Why Did The Navy Cut Their Aviation Budget?

navelaviation

A June 2019 article of the U.S. Naval Institute Newsletter highlights an approximate $100 million shortfall in Naval Aviation’s current fiscal year budget. The Naval Aviation Budget Shortage could cause a noticeable curtailment of previously scheduled events and even some operational cutbacks. The fiscal year ends in September, although discussions are currently underway among the various sectors about how to manage the shortfall without jeopardizing national defense.

As of June 27, 2019, no final decisions had been made. However, the heads of Naval Aviation, including Commander of Naval Air Force Atlantic Rear Admiral Roy Kelley, are considering alternative measures to reduce the impact of the Naval Aviation budget shortage.

What Might Happen During the Unexpected Naval Aviation Budget Shortage?

While one Navy spokesman reports that the aviation forces are currently at their highest level of readiness in over a decade, adjusting some operations may be warranted. Adjustments may be necessary to remain on course to meet the overall objectives set by Congress, the spokesman adds.

Reductions in less critical activities are being considered. Some possibilities include:

  • Canceling flyovers at sporting events and other occasions
  • Reducing total flight hours during the final quarter of the fiscal year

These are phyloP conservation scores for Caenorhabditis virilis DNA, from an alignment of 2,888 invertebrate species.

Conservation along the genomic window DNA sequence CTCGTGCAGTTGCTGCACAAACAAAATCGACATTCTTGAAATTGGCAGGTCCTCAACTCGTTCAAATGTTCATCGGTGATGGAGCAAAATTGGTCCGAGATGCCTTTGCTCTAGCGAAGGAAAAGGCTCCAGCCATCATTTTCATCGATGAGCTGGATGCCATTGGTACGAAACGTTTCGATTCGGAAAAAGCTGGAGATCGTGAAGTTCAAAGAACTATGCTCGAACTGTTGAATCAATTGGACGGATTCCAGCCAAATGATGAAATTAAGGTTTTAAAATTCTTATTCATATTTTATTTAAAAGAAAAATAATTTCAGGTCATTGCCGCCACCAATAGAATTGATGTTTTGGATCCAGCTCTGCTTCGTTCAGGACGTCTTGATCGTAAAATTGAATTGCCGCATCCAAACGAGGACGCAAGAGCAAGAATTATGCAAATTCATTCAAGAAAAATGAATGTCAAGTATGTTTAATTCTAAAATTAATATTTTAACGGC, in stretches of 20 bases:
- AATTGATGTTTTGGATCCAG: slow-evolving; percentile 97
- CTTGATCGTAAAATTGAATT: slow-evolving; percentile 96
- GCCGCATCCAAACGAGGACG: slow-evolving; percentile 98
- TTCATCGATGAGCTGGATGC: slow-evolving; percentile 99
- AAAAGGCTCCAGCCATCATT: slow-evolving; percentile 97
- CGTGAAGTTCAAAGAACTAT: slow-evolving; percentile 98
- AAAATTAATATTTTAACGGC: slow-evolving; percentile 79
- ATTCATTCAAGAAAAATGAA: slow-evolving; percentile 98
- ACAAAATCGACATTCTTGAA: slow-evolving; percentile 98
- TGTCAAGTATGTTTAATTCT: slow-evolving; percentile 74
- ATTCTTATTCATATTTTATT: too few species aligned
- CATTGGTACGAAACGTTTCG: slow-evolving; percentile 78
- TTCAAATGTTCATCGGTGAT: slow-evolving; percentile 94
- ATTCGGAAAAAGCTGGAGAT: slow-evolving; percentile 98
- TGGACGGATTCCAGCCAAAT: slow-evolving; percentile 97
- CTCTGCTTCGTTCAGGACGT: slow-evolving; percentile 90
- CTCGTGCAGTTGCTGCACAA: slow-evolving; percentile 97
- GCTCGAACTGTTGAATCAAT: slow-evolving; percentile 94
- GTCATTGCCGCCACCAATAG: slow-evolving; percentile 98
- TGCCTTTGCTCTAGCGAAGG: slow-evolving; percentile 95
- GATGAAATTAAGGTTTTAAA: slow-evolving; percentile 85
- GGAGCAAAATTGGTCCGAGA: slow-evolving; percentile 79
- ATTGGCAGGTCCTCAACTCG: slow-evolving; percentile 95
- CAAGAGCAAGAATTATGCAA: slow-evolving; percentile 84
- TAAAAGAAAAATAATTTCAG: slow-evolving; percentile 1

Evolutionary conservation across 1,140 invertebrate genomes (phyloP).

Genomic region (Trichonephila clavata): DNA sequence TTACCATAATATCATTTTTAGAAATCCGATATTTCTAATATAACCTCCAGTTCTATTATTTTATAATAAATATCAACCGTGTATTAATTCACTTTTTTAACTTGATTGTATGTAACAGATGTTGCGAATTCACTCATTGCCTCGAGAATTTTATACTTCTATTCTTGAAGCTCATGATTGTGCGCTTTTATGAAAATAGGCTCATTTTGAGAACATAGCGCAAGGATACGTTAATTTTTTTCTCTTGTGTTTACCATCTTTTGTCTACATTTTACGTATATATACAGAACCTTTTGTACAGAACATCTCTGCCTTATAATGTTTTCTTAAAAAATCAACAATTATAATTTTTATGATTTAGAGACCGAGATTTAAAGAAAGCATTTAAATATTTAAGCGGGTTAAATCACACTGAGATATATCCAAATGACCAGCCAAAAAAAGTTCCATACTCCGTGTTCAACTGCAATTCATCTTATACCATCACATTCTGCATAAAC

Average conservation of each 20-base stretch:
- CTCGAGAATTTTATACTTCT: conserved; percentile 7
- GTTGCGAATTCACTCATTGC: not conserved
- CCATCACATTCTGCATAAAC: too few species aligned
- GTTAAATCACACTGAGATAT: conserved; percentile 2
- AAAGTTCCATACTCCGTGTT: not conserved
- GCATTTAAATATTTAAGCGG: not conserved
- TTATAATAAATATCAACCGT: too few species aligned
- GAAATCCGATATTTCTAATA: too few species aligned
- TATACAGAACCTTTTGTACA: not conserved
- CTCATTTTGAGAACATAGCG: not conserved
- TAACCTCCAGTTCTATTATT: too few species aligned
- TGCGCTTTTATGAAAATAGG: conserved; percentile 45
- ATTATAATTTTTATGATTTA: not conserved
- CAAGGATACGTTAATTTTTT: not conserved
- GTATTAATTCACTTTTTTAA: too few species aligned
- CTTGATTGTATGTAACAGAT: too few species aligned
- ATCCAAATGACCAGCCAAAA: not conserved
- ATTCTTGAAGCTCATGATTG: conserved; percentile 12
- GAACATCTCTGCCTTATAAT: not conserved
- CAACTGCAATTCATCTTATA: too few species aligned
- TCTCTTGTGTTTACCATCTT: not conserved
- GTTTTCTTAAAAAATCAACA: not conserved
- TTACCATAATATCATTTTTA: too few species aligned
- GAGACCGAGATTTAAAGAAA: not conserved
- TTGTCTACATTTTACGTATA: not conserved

• Possibly shutting down one air wing
  • Reducing helicopter maritime strike squadron operations
  • Reducing operations of helicopter sea combat squadrons

According to TheDrive.com, the Navy canceled all scheduled Super Hornet Demonstration Team Performances at various air shows for the rest of the year.

Current Readiness

In recent years, with mandates from Congress, Naval Aviation has increased its combat readiness from a level of 50% to a current level of 75%. Much of this improvement has stemmed from a better focus on spare parts procurement and improved logistics. This readiness improvement has placed more high functioning aircraft back in service and allowed Naval Aviation to increase pilot flying times and military responsiveness.

Bringing the non-functioning equipment back on-line is a major reason for the Naval Aviation budget shortage.

Career Search with Aviation JobNet

While the current Naval Aviation budget shortage may be considered short-term, the longer-term challenge for the Navy and other military, civilian, and corporate aviation will be continuing to fill those positions that remain in high demand such as trained pilots and maintenance personnel. As demand increases and aviator retirements pile up over the next decade, the need for trained pilots and technicians will become crucial. Employers seeking to fill those positions and job seekers trying to land their next opportunity should consider leveraging Aviation JobNet as a resource tool where employers and job seekers commonly reside.

Consult Aviation JobNet to view the types of openings and qualifications that may be perfect for you.

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